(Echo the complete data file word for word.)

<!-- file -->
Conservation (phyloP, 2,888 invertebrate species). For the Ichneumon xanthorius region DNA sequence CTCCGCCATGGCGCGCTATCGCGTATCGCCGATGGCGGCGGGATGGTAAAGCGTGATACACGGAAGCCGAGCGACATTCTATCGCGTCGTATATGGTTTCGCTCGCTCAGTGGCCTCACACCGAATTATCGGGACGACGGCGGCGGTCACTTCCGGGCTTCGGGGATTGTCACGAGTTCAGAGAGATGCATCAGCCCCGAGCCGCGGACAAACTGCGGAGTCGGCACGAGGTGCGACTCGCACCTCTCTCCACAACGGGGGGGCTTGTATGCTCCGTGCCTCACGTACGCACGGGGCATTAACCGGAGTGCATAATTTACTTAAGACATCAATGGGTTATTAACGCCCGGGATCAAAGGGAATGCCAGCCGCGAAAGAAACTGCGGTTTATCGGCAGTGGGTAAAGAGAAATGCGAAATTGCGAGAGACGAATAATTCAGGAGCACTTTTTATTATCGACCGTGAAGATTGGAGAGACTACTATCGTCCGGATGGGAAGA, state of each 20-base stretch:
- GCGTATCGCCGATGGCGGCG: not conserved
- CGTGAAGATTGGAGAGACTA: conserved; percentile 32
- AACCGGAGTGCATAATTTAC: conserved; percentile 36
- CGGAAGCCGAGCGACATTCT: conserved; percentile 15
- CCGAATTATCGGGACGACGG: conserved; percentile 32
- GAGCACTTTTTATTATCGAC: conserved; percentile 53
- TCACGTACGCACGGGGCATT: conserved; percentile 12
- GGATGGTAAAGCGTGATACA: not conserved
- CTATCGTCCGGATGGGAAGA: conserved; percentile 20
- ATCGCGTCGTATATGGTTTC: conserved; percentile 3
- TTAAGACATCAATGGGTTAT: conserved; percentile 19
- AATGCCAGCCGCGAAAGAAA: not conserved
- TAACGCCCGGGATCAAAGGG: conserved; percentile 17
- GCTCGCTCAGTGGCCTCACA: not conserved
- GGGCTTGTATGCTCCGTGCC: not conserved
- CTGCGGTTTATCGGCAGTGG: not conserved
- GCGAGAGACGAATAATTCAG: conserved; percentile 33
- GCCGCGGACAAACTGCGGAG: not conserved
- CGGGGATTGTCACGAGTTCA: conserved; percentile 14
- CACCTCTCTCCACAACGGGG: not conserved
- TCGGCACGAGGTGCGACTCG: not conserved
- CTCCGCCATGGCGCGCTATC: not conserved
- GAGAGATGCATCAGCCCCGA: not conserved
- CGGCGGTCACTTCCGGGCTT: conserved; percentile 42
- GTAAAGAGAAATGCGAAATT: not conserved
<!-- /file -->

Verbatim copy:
Conservation (phyloP, 2,888 invertebrate species). For the Ichneumon xanthorius region DNA sequence CTCCGCCATGGCGCGCTATCGCGTATCGCCGATGGCGGCGGGATGGTAAAGCGTGATACACGGAAGCCGAGCGACATTCTATCGCGTCGTATATGGTTTCGCTCGCTCAGTGGCCTCACACCGAATTATCGGGACGACGGCGGCGGTCACTTCCGGGCTTCGGGGATTGTCACGAGTTCAGAGAGATGCATCAGCCCCGAGCCGCGGACAAACTGCGGAGTCGGCACGAGGTGCGACTCGCACCTCTCTCCACAACGGGGGGGCTTGTATGCTCCGTGCCTCACGTACGCACGGGGCATTAACCGGAGTGCATAATTTACTTAAGACATCAATGGGTTATTAACGCCCGGGATCAAAGGGAATGCCAGCCGCGAAAGAAACTGCGGTTTATCGGCAGTGGGTAAAGAGAAATGCGAAATTGCGAGAGACGAATAATTCAGGAGCACTTTTTATTATCGACCGTGAAGATTGGAGAGACTACTATCGTCCGGATGGGAAGA, state of each 20-base stretch:
- GCGTATCGCCGATGGCGGCG: not conserved
- CGTGAAGATTGGAGAGACTA: conserved; percentile 32
- AACCGGAGTGCATAATTTAC: conserved; percentile 36
- CGGAAGCCGAGCGACATTCT: conserved; percentile 15
- CCGAATTATCGGGACGACGG: conserved; percentile 32
- GAGCACTTTTTATTATCGAC: conserved; percentile 53
- TCACGTACGCACGGGGCATT: conserved; percentile 12
- GGATGGTAAAGCGTGATACA: not conserved
- CTATCGTCCGGATGGGAAGA: conserved; percentile 20
- ATCGCGTCGTATATGGTTTC: conserved; percentile 3
- TTAAGACATCAATGGGTTAT: conserved; percentile 19
- AATGCCAGCCGCGAAAGAAA: not conserved
- TAACGCCCGGGATCAAAGGG: conserved; percentile 17
- GCTCGCTCAGTGGCCTCACA: not conserved
- GGGCTTGTATGCTCCGTGCC: not conserved
- CTGCGGTTTATCGGCAGTGG: not conserved
- GCGAGAGACGAATAATTCAG: conserved; percentile 33
- GCCGCGGACAAACTGCGGAG: not conserved
- CGGGGATTGTCACGAGTTCA: conserved; percentile 14
- CACCTCTCTCCACAACGGGG: not conserved
- TCGGCACGAGGTGCGACTCG: not conserved
- CTCCGCCATGGCGCGCTATC: not conserved
- GAGAGATGCATCAGCCCCGA: not conserved
- CGGCGGTCACTTCCGGGCTT: conserved; percentile 42
- GTAAAGAGAAATGCGAAATT: not conserved